My Camera Gear

From cameras to tripods, this is the gear I use to shoot photos for this blog and Instagram

If there is one piece of advice I would give to someone who is new to social media or blogging, it’s invest in the best camera gear from day one. And, learn how to use that camera gear to the best of your ability before you get busy.

This site generates income via partnerships with carefully-curated travel and lifestyle brands and/or purchases made through links to them. I’m an affiliate of Amazon and B&H Photo. I’ve linked out to both. Amazon is popular and convenient. If you can wait for your gear, B&H Photo, has excellent guidance and tutorials onsite and is popular with camera enthusiasts and professionals (they also may not charge sales tax depending on where you live).

Either way, here is what I currently use and why.

Sony A7rii (Main Camera)

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In the last year, I switched to a mirrorless camera system and I seriously could not be happier. I hurt my back carrying a heavy DSLR and lenses around Delphi and other Greek ruins so decided change was in order.

The A7rii is currently Sony’s top-of-the-line. It’s a beast with 36 megapixels. It is expensive but worth every penny.

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Sony A5100 (Small Camera)

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I bought this camera, too, for several reasons. First, it’s even smaller than the A7rii so easy to slip into my purse and take to theme parks. It’s simple enough for my 10-year-old to use (she calls it “her camera”). And, both cameras can use the same lenses. What I did not expect is how good the quality is. This little camera is a fraction of the cost of my former Canon 70D and takes way better pictures. If you’d just like a nice camera for everyday that’s higher quality than a point-and-shoot or looking for the most bang for your buck, I highly recommend this one.

A picture of my dog taken with a Sony A5100 mirrorless camera.

(Sony A5100 with the E-mount 16-50mm f/3.5-5.6 OSS Retractable Zoom lens)

I used the camera to take the panda photo below and my mind was blown.

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Sony Vario-Tessar T* FE 16-35mm f/4 ZA OSS Lens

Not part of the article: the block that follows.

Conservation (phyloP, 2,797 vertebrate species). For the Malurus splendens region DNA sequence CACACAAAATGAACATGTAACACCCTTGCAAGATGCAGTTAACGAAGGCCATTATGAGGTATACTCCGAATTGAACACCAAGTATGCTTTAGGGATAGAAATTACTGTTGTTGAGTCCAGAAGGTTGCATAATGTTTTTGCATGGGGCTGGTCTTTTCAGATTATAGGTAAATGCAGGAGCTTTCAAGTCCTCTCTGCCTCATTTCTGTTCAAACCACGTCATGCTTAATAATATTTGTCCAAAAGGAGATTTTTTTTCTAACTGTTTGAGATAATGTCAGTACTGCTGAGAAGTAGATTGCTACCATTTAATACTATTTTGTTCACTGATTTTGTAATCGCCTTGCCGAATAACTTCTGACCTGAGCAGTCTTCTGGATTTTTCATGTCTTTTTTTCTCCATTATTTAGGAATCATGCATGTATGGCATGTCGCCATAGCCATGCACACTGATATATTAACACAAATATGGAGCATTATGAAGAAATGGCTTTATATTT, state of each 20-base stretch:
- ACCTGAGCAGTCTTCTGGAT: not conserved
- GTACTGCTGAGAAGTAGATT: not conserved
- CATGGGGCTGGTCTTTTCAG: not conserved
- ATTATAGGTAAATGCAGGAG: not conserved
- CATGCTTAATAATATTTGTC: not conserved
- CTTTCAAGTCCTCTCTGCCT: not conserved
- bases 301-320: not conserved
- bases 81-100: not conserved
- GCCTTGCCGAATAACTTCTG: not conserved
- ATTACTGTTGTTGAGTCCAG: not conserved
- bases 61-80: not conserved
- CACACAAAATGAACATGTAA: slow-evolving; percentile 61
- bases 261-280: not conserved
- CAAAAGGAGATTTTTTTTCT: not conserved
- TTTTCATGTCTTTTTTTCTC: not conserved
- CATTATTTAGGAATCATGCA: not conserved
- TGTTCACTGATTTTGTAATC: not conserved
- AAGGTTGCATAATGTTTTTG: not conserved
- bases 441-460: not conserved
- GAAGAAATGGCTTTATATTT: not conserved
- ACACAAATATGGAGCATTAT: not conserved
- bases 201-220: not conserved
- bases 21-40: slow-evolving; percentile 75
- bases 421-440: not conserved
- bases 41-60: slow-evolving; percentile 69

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I find that I shoot mostly in this range when it comes to travel and street photography. This lens is lightweight and easy to use. It is the perfect starter lens.

Make a sparkling water bar for a fun party idea.

(Sony A7rii camera with the  Vario-Tessar T* FE 16-35mm f/4 ZA OSS lens)

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Sony FE 70-300mm f/4.5-5.6 G OSS Lens

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I was looking for a good long range zoom lens and was turned off by so many because of their massive size. I switched to mirrorless to avoid weight. So, I rented 4 lenses in total and finally settled on this one both for its compact size and quality.

Bao Bao resting at Dujiangyan Panda Base after being transferred from Washington DC Zoo.

(Sony A5100 camera and FE 70-300mm f/4.5-5.6 G OSS lens)

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I’m totally a late adopter to camera lens filters but do have three that I use.

Polarizing Filter

The sun can be brutal in the afternoons in San Diego and I do really enjoy photographing La Jolla sea lions. I love the effects that this polarizing filter has on my photos that are taken in direct sunlight. A polarizing filter does what it suggests…. it polarizes light passing through it which reduces reflections and improves contrast. Things are clearer and frankly more interesting looking when I shoot them. I use a HGX Prime CPL Filer with Repellamax II which the camera shop I frequent (George’s Camera) highly recommended. I’m happy with it but it’s not widely sold. Tiffen and other big names make polarizing filters so you can shop them below.